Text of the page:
It is predicted that by the end of 2012 there will be more mobile phones and smartphones than people in the world. Along with this trend is a trend for mobile platforms to be the preferred gateway to the Internet. A mobile smartphone, or a tablet, plus a wireless Internet interface has become the easiest and most cost effective way of getting online. It is being chosen by the young (no need for a fixed line), citizens of the emerging countries (where there are often no fixed lines) and people in the UK who have not been online yet (including many with disabilities).
To support the disabled users, 2012 is going to have to be the year when mobile app developers understand the need for accessibility and implement accessible solutions.
In 2011 Apple showed the way to an accessible platform with VoiceOver (text to speech), Siri (intelligent voice recognition), Assistive Touch (for people with limited hand control who cannot use the complex gesture support), along with a variety of other accessibility features. Android 4.0 (Ice Cream Sandwich), which is just coming on to the market, has a built in Screen Reader. Microsoft Windows 8, expected later this year, has been previewed with a whole set of accessibility features. So this year all the major platforms will have accessibility built in. More needs to be done on all these platforms, especially to support those who have little or no use of their hands.
Looking at existing apps, it is clear that accessibility is achievable but it is also unfortunately easy to develop apps that are totally inaccessible. As has been the case with accessibility on the web, the problem is not with the technology but with the lack of understanding, by the procurers and developers, of the issues and needs for accessible apps. For example, the UK Met Office created a weather app, which was a disaster when used with VoiceOver, however, a new version has recently been published and it is obvious that the need for accessibility had been recognised and, in the process, the usability for all users has been improved.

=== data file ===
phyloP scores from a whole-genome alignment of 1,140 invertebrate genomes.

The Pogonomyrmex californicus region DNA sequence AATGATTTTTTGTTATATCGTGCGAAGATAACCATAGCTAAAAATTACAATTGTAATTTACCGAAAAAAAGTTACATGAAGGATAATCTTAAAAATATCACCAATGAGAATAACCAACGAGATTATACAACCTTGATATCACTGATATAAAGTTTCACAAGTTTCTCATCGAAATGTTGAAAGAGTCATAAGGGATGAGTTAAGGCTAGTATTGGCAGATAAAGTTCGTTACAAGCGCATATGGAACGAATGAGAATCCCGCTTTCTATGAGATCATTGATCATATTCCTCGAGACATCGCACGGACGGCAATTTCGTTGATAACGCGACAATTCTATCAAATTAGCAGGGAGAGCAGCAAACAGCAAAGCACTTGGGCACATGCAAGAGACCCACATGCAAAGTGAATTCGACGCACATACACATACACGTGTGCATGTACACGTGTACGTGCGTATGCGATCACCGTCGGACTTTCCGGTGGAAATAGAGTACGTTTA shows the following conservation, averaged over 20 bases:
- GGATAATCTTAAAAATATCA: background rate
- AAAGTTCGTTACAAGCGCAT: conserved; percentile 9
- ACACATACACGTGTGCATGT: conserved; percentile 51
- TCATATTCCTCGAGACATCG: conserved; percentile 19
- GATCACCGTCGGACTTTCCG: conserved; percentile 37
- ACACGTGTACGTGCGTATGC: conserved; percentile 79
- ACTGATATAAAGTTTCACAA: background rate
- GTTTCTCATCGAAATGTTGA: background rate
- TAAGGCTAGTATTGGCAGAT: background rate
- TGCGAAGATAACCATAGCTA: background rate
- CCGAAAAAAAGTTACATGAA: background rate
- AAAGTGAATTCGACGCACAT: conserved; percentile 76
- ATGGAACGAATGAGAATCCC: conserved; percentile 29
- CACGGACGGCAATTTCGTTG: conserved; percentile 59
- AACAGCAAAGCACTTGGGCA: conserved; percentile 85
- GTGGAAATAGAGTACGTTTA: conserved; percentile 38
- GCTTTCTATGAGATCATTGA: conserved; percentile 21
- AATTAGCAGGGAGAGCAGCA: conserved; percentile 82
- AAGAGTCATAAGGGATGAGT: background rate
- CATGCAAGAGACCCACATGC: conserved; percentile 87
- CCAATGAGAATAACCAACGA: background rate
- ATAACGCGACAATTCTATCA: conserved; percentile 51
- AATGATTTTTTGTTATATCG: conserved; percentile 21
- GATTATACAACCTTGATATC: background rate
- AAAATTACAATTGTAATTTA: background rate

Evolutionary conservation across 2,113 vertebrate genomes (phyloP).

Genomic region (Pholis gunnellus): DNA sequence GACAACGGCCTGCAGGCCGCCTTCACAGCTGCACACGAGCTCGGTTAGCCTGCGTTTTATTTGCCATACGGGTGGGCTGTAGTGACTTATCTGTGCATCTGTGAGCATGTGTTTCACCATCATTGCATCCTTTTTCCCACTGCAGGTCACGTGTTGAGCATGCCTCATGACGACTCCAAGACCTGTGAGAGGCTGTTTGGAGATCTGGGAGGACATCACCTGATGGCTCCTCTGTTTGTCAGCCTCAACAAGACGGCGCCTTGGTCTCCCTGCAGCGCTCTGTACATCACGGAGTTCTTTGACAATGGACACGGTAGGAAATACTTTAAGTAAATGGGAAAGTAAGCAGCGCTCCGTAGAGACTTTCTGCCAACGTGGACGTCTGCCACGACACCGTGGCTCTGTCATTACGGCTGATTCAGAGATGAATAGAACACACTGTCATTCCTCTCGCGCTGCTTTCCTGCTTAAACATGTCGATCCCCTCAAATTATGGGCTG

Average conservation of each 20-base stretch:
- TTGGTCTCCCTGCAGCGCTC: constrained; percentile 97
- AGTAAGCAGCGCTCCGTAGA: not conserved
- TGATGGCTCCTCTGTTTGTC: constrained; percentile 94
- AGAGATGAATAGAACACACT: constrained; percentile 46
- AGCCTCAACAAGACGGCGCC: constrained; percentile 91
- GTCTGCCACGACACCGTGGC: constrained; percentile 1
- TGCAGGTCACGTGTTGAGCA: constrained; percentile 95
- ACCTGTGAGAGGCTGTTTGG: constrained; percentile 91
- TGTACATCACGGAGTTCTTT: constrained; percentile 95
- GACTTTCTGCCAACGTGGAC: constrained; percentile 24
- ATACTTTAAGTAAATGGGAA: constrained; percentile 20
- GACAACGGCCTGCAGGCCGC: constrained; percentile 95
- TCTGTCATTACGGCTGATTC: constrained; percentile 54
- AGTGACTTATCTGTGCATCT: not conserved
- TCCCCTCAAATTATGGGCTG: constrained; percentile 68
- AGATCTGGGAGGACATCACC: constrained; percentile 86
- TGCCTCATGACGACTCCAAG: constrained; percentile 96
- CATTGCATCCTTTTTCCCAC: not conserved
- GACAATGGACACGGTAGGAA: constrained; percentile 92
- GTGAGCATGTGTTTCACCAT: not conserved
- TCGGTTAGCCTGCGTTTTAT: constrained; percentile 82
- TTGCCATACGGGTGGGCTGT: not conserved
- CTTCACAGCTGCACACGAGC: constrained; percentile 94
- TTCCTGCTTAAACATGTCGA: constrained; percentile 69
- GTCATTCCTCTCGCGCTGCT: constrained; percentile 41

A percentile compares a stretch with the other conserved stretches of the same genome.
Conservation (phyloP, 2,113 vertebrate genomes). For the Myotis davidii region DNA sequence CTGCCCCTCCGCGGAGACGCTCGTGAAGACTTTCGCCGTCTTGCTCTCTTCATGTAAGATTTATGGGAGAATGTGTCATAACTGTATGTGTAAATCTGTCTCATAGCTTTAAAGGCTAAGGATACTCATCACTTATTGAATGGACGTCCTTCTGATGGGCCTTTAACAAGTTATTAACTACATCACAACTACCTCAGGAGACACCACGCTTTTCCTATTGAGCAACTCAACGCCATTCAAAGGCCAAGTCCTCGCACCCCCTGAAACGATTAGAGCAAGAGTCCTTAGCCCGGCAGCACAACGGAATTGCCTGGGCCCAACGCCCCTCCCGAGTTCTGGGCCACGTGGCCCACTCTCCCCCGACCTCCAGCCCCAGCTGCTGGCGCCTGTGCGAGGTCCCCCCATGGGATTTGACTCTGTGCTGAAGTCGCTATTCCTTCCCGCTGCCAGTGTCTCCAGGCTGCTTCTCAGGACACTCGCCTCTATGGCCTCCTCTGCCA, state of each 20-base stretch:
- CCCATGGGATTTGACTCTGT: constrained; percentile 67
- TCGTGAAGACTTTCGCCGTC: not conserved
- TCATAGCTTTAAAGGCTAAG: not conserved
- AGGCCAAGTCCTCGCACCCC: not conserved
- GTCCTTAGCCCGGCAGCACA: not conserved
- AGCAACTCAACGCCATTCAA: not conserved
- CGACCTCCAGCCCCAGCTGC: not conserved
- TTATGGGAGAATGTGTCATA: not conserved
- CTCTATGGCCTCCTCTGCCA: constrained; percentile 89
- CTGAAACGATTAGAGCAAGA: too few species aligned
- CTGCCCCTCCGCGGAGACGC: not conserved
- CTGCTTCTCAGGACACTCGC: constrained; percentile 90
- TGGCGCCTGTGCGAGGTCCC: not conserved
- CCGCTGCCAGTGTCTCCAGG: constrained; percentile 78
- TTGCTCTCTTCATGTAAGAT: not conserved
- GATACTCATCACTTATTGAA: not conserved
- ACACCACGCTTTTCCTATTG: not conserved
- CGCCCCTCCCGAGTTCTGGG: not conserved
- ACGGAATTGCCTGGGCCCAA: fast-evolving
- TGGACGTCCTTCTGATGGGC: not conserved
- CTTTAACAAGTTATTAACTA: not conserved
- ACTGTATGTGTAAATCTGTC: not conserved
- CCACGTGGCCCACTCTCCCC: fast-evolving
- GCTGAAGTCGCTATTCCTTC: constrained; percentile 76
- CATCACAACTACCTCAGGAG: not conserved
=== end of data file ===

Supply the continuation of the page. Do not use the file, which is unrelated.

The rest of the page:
Peter Abrahams, Bloor’s Accessibility Practice Leader, is a prominent voice in the accessibility community and has stated that his vision for 2012, along with many other members of the accessibility community, is to:
- Ensure that procurers and developers recognise the requirement and make accessibility the norm whilst the apps market is still young.
- Keep pressure on the platform providers to ensure that accessibility features are provided to support all forms and levels of disabilities.